Police given new powers to intervene in domestic violence cases.


Police will be able to prevent suspected domestic abusers from returning to a victim’s home, under a pilot scheme launched by the Home Office today.

Greater Manchester, West Mercia and Wiltshire police will run the 12 month trial of Domestic Violence Protection Orders (DVPOs), which officers can use to stop perpetrators from contacting victims or returning to their home for up to 28 days.

The scheme is designed to provide protection in the immediate aftermath of a domestic violence incident, before civil proceedings can be progressed. Domestic violence is a widespread problem and comprised 14 per cent of all violent incidences reported in the British Crime Survey last year.

Currently victims of domestic violence only receive immediate protection if the police arrest and charge a perpetrator, and appropriate bail conditions are set or a civil injunction is sought by the victim. If this does not happen, the only option for victims may be to escape to temporary accommodation.

Minister for Equalities Lynne Featherstone said:

“Domestic violence is an appalling crime which sees two people a week die at the hands of their partner or ex-partners, while millions more suffer years of abuse in their own homes.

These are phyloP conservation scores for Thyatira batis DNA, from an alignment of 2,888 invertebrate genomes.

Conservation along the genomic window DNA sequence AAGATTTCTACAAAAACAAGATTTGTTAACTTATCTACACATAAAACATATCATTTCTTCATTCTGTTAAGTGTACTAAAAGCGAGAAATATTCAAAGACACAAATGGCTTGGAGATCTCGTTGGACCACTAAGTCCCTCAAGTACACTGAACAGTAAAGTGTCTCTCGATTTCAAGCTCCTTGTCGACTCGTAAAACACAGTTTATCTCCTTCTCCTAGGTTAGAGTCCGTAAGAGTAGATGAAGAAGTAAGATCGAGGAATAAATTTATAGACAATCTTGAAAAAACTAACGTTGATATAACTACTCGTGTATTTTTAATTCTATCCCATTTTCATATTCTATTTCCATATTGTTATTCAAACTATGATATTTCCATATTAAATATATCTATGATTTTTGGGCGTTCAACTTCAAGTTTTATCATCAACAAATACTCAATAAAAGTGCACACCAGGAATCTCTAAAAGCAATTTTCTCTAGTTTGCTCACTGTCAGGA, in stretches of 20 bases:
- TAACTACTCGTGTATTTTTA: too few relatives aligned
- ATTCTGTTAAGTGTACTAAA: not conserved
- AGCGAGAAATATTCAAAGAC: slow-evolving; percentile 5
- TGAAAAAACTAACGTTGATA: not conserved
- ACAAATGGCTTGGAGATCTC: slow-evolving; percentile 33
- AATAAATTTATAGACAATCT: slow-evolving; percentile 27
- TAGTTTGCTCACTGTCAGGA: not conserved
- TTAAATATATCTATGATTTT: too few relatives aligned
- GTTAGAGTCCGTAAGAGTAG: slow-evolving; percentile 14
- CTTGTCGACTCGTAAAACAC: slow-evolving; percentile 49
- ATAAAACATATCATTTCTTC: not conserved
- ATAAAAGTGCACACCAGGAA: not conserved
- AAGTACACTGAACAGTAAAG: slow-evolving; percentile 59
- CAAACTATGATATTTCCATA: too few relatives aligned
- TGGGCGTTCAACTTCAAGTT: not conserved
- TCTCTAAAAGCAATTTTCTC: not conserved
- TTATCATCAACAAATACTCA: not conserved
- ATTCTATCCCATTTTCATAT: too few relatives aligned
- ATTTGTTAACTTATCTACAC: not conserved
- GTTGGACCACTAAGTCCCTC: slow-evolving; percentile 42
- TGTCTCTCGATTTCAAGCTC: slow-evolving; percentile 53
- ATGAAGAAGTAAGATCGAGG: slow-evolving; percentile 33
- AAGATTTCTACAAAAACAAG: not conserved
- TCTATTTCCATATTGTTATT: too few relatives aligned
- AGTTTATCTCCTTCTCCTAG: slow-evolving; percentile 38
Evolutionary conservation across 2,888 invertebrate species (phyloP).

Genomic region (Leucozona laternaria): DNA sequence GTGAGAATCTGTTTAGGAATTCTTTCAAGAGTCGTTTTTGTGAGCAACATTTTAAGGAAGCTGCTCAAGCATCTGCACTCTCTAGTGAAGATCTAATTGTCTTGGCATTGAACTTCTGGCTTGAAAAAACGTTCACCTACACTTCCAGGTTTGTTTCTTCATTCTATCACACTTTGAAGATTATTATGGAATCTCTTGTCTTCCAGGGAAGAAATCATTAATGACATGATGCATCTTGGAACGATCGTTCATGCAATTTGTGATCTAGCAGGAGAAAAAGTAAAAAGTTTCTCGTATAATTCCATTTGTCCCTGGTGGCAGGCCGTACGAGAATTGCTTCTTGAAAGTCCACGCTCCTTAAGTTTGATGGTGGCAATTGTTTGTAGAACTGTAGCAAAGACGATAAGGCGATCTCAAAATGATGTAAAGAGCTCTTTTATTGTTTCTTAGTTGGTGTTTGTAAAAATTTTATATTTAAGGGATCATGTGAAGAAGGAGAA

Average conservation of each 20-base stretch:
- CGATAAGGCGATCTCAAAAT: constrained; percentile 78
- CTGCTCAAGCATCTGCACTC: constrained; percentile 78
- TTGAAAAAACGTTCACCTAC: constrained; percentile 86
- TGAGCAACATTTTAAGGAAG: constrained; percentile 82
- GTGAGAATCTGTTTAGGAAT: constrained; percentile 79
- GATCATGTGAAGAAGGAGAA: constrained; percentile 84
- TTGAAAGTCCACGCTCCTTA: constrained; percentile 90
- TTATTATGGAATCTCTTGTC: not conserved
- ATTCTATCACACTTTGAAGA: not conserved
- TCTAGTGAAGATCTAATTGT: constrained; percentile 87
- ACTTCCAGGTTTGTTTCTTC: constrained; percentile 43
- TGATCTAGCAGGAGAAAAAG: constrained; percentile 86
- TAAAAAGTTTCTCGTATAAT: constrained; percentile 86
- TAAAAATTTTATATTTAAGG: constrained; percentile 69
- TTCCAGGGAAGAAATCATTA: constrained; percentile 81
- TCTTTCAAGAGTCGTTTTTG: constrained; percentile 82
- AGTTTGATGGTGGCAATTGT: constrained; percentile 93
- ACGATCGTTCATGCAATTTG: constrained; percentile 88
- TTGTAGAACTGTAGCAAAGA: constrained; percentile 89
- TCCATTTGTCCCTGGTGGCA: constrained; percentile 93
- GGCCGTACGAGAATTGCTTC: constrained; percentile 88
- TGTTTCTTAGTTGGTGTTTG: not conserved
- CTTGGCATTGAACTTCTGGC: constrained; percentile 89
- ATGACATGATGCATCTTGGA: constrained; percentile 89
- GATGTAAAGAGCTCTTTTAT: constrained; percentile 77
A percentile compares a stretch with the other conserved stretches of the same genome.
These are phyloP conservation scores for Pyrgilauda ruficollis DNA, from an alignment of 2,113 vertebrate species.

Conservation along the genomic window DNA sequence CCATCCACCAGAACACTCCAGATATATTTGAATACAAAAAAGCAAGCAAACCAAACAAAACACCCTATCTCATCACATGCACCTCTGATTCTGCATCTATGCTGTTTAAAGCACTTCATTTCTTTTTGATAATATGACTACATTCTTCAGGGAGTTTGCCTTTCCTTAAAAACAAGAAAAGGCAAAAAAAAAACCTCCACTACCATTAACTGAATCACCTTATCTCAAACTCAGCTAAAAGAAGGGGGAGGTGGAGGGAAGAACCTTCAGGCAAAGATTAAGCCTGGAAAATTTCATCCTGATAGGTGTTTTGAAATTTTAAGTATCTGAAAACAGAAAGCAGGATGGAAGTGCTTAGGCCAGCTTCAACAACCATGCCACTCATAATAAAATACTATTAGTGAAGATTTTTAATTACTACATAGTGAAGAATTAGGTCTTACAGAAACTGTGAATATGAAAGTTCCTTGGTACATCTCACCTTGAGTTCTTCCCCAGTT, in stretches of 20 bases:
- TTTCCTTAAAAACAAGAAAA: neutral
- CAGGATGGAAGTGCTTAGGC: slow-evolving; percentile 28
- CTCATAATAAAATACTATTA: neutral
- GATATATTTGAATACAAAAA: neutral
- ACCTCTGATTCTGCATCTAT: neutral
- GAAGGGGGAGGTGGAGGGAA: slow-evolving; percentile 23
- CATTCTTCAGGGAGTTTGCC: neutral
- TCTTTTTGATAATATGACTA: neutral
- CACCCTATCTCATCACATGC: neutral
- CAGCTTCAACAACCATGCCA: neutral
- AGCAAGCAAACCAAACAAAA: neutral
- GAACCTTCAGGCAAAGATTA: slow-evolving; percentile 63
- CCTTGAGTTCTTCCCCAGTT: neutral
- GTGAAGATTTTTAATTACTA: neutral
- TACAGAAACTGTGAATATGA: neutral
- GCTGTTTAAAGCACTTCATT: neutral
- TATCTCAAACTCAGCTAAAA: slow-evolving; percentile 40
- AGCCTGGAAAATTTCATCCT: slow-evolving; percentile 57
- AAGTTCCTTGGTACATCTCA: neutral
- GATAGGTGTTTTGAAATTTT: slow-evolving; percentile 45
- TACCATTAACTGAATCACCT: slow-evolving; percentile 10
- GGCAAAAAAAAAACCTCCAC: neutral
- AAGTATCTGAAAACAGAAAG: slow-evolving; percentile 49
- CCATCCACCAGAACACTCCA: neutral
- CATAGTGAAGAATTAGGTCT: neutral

“This pilot scheme is designed to protect victims in the short term and give them the breathing space to consider their next steps, including longer term protection through a civil injunction application.”

The DVPO pilot is just one of the ways in which the government is tackling the issue of domestic violence, as part of its overall Violence Against Women and Girls Action Plan.

As part of the Plan there is a commitment to provide more than £28 million of Home Office funding over the next four years for local specialist services to support victims. This includes £3.3 million of funding per year for local Independent Domestic Violence Advisers and Multi-Agency Risk Assessment Conferences and £900,000 per year for national helplines to support victims of domestic violence.

Nicola Harwin CBE, CEO of Women’s Aid, the national domestic violence charity, said:

“Women’s Aid has been advocating for better legal protection and support for women and children who are victims of domestic abuse for nearly 40 years and we actively supported the introduction of DVPOs.
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“These orders could be an important and useful tool in the police response toolkit to help improve options and safety for all victims of domestic abuse, as similar measures in Europe have shown. It is crucial that they form part of an effective multi-agency response that meets survivors’ needs, including the provision of advocacy and support from specialist domestic abuse services.”

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